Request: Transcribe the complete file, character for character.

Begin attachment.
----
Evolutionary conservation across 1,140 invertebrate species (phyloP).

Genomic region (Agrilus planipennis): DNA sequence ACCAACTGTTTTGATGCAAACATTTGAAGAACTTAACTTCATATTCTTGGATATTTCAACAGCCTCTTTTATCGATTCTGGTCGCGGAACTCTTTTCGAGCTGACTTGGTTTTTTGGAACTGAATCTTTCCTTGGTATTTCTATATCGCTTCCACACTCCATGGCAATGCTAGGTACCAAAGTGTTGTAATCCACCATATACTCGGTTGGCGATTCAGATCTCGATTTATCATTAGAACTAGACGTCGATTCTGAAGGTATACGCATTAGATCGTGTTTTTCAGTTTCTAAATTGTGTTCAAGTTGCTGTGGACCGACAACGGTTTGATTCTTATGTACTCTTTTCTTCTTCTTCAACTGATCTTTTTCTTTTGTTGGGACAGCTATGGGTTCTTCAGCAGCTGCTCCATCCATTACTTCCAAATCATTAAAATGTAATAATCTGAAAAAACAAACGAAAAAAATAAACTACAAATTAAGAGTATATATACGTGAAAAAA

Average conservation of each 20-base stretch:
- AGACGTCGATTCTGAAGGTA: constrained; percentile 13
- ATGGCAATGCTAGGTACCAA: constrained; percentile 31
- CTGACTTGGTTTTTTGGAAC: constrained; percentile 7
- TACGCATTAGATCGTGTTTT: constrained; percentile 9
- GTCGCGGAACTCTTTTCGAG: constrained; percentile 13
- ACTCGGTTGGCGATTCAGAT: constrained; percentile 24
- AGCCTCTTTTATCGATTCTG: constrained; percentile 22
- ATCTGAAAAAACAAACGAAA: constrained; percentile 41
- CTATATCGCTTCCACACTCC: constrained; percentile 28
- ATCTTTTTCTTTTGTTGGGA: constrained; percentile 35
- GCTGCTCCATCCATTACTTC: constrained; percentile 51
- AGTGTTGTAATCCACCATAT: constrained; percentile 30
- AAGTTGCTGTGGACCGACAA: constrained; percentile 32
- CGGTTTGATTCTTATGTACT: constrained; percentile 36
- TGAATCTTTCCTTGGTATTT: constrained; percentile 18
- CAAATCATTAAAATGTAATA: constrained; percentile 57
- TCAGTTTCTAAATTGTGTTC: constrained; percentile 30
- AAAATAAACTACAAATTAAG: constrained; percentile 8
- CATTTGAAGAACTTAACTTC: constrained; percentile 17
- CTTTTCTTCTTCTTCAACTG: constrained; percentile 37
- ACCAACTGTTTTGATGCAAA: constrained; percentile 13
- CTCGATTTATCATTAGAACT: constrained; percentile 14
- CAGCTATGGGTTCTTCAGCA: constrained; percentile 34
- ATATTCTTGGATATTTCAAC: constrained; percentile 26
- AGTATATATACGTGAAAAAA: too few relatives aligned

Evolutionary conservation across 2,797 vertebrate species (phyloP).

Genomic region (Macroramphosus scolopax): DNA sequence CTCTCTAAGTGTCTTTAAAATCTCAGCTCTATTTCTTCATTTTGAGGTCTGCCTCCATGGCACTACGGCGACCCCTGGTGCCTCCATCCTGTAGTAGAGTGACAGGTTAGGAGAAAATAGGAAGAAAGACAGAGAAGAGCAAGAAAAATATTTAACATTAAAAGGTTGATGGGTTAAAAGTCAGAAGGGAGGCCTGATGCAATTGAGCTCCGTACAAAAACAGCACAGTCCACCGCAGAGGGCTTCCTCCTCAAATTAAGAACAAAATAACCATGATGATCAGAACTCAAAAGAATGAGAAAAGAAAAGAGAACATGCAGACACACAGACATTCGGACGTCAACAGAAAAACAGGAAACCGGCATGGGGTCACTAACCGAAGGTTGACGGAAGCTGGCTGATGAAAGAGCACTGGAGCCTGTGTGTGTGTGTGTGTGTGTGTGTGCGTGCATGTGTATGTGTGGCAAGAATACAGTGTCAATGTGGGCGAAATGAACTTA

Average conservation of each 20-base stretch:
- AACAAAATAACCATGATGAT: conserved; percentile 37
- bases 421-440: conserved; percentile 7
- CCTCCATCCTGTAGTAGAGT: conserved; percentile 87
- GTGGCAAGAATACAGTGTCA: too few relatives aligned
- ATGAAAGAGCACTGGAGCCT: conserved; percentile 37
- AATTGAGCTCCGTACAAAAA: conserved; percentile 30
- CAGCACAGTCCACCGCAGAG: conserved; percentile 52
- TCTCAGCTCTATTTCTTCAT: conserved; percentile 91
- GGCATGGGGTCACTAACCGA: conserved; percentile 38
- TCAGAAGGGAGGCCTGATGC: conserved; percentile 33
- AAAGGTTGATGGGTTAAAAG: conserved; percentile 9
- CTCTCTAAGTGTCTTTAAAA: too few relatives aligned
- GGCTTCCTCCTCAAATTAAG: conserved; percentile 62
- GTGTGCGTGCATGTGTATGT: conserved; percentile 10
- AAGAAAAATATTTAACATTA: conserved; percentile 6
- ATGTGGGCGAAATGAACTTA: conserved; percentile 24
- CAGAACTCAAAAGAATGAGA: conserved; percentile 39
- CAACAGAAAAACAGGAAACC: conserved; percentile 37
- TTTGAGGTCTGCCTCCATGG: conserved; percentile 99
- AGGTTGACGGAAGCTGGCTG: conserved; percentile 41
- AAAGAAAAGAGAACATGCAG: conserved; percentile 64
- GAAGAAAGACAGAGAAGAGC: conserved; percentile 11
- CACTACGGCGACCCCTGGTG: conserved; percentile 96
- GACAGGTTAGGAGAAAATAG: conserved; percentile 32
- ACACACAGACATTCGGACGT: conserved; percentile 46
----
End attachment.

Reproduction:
Evolutionary conservation across 1,140 invertebrate species (phyloP).

Genomic region (Agrilus planipennis): DNA sequence ACCAACTGTTTTGATGCAAACATTTGAAGAACTTAACTTCATATTCTTGGATATTTCAACAGCCTCTTTTATCGATTCTGGTCGCGGAACTCTTTTCGAGCTGACTTGGTTTTTTGGAACTGAATCTTTCCTTGGTATTTCTATATCGCTTCCACACTCCATGGCAATGCTAGGTACCAAAGTGTTGTAATCCACCATATACTCGGTTGGCGATTCAGATCTCGATTTATCATTAGAACTAGACGTCGATTCTGAAGGTATACGCATTAGATCGTGTTTTTCAGTTTCTAAATTGTGTTCAAGTTGCTGTGGACCGACAACGGTTTGATTCTTATGTACTCTTTTCTTCTTCTTCAACTGATCTTTTTCTTTTGTTGGGACAGCTATGGGTTCTTCAGCAGCTGCTCCATCCATTACTTCCAAATCATTAAAATGTAATAATCTGAAAAAACAAACGAAAAAAATAAACTACAAATTAAGAGTATATATACGTGAAAAAA

Average conservation of each 20-base stretch:
- AGACGTCGATTCTGAAGGTA: constrained; percentile 13
- ATGGCAATGCTAGGTACCAA: constrained; percentile 31
- CTGACTTGGTTTTTTGGAAC: constrained; percentile 7
- TACGCATTAGATCGTGTTTT: constrained; percentile 9
- GTCGCGGAACTCTTTTCGAG: constrained; percentile 13
- ACTCGGTTGGCGATTCAGAT: constrained; percentile 24
- AGCCTCTTTTATCGATTCTG: constrained; percentile 22
- ATCTGAAAAAACAAACGAAA: constrained; percentile 41
- CTATATCGCTTCCACACTCC: constrained; percentile 28
- ATCTTTTTCTTTTGTTGGGA: constrained; percentile 35
- GCTGCTCCATCCATTACTTC: constrained; percentile 51
- AGTGTTGTAATCCACCATAT: constrained; percentile 30
- AAGTTGCTGTGGACCGACAA: constrained; percentile 32
- CGGTTTGATTCTTATGTACT: constrained; percentile 36
- TGAATCTTTCCTTGGTATTT: constrained; percentile 18
- CAAATCATTAAAATGTAATA: constrained; percentile 57
- TCAGTTTCTAAATTGTGTTC: constrained; percentile 30
- AAAATAAACTACAAATTAAG: constrained; percentile 8
- CATTTGAAGAACTTAACTTC: constrained; percentile 17
- CTTTTCTTCTTCTTCAACTG: constrained; percentile 37
- ACCAACTGTTTTGATGCAAA: constrained; percentile 13
- CTCGATTTATCATTAGAACT: constrained; percentile 14
- CAGCTATGGGTTCTTCAGCA: constrained; percentile 34
- ATATTCTTGGATATTTCAAC: constrained; percentile 26
- AGTATATATACGTGAAAAAA: too few relatives aligned

Evolutionary conservation across 2,797 vertebrate species (phyloP).

Genomic region (Macroramphosus scolopax): DNA sequence CTCTCTAAGTGTCTTTAAAATCTCAGCTCTATTTCTTCATTTTGAGGTCTGCCTCCATGGCACTACGGCGACCCCTGGTGCCTCCATCCTGTAGTAGAGTGACAGGTTAGGAGAAAATAGGAAGAAAGACAGAGAAGAGCAAGAAAAATATTTAACATTAAAAGGTTGATGGGTTAAAAGTCAGAAGGGAGGCCTGATGCAATTGAGCTCCGTACAAAAACAGCACAGTCCACCGCAGAGGGCTTCCTCCTCAAATTAAGAACAAAATAACCATGATGATCAGAACTCAAAAGAATGAGAAAAGAAAAGAGAACATGCAGACACACAGACATTCGGACGTCAACAGAAAAACAGGAAACCGGCATGGGGTCACTAACCGAAGGTTGACGGAAGCTGGCTGATGAAAGAGCACTGGAGCCTGTGTGTGTGTGTGTGTGTGTGTGTGCGTGCATGTGTATGTGTGGCAAGAATACAGTGTCAATGTGGGCGAAATGAACTTA

Average conservation of each 20-base stretch:
- AACAAAATAACCATGATGAT: conserved; percentile 37
- bases 421-440: conserved; percentile 7
- CCTCCATCCTGTAGTAGAGT: conserved; percentile 87
- GTGGCAAGAATACAGTGTCA: too few relatives aligned
- ATGAAAGAGCACTGGAGCCT: conserved; percentile 37
- AATTGAGCTCCGTACAAAAA: conserved; percentile 30
- CAGCACAGTCCACCGCAGAG: conserved; percentile 52
- TCTCAGCTCTATTTCTTCAT: conserved; percentile 91
- GGCATGGGGTCACTAACCGA: conserved; percentile 38
- TCAGAAGGGAGGCCTGATGC: conserved; percentile 33
- AAAGGTTGATGGGTTAAAAG: conserved; percentile 9
- CTCTCTAAGTGTCTTTAAAA: too few relatives aligned
- GGCTTCCTCCTCAAATTAAG: conserved; percentile 62
- GTGTGCGTGCATGTGTATGT: conserved; percentile 10
- AAGAAAAATATTTAACATTA: conserved; percentile 6
- ATGTGGGCGAAATGAACTTA: conserved; percentile 24
- CAGAACTCAAAAGAATGAGA: conserved; percentile 39
- CAACAGAAAAACAGGAAACC: conserved; percentile 37
- TTTGAGGTCTGCCTCCATGG: conserved; percentile 99
- AGGTTGACGGAAGCTGGCTG: conserved; percentile 41
- AAAGAAAAGAGAACATGCAG: conserved; percentile 64
- GAAGAAAGACAGAGAAGAGC: conserved; percentile 11
- CACTACGGCGACCCCTGGTG: conserved; percentile 96
- GACAGGTTAGGAGAAAATAG: conserved; percentile 32
- ACACACAGACATTCGGACGT: conserved; percentile 46